Today’s fun was implementing OAuth2’s RFC 7636’s PKCE (Proof Key for Code Exchange) in C#. It’s relatively straightforward, but I decided to share my implementation should it be helpful to someone else out there.

PKCE is an extension to the Authorization Code flow to prevent CSRF and authorization code injection attacks. [..] It was originally designed to protect the authorization code flow in mobile apps, but its ability to prevent authorization code injection makes it useful for every type of OAuth client, even web apps that use client authentication (source).

In a nutshell:

  1. The client requests a single-use authorization code to an authorization server. In doing that, it includes a code_challenge with the request.
  2. The server responds with the authorization code if the client is recognized and authorized.
  3. The client requests an access token in exchange for the authorization code. It includes the code_verifier used to generate the original code_challenge;
  4. The server confirms that the verifier is the same one used to generate the code challenge; hence, the client is the same.

Plenty of excellent documentation is online (like here.)

I was interested in code_verifier and code_challenge generation. Here’s my implementation:

/// <summary>
/// Provides a randomly generating PKCE code verifier and it's corresponding code challenge.
/// </summary>
public static class Pkce
{
    /// <summary>
    /// Generates a code_verifier and the corresponding code_challenge, as specified in the rfc-7636.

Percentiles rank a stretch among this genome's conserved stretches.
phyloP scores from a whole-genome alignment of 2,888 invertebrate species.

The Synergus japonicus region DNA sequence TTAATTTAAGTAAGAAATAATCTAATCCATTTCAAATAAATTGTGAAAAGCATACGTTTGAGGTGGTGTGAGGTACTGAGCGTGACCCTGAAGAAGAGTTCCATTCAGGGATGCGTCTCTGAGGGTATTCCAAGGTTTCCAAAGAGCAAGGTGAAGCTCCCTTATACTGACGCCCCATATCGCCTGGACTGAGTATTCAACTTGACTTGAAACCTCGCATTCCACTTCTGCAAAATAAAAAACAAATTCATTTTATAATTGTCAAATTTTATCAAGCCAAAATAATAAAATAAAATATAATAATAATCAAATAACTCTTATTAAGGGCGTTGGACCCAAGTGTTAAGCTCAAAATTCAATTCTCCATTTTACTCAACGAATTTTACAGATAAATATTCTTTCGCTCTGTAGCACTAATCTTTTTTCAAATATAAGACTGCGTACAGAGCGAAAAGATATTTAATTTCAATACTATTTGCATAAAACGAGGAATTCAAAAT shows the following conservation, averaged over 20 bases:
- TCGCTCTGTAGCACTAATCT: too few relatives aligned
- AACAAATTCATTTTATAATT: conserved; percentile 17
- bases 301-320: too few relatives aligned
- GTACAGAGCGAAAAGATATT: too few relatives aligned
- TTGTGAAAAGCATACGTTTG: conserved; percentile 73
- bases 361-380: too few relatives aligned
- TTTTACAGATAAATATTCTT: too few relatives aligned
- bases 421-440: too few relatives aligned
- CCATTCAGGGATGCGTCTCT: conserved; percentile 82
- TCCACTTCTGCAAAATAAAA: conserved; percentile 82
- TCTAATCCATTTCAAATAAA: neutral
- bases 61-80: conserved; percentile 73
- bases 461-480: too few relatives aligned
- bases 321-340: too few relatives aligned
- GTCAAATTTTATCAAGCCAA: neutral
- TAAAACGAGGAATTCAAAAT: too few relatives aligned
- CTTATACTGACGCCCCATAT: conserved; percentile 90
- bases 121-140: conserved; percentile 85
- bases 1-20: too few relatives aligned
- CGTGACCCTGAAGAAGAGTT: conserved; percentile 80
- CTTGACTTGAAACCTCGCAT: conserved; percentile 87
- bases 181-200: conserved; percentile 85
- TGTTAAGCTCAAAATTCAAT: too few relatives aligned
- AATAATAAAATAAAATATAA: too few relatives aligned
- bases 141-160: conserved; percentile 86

/// </summary>
    /// <remarks>See https://datatracker.ietf.org/doc/html/rfc7636#section-4.1 and https://datatracker.ietf.org/doc/html/rfc7636#section-4.2</remarks>
    public static (string code_challenge, string verifier) Generate(int size = 32)
    {
        using var rng = RandomNumberGenerator.Create();
        var randomBytes = new byte[size];
        rng.GetBytes(randomBytes);
        var verifier = Base64UrlEncode(randomBytes);

        var buffer = Encoding.UTF8.GetBytes(verifier);
        var hash = SHA256.Create().ComputeHash(buffer);
        var challenge = Base64UrlEncode(hash);

        return (challenge, verifier);
    }

    private static string Base64UrlEncode(byte[] data) =>
        Convert.ToBase64String(data)
            .Replace("+", "-")
            .Replace("/", "_")
            .TrimEnd('=');
}

Usage is as simple as:

var (challenge, verifier) = Pkce.Generate();

In ASP.NET Core you don’t usually need to mess with PKCE as the framework supports it very transparently, but the project I’m working on right now is bare and to the bones, with no ASP.NET Core in sight, so I had to bring my own implementation. Fun stuff.

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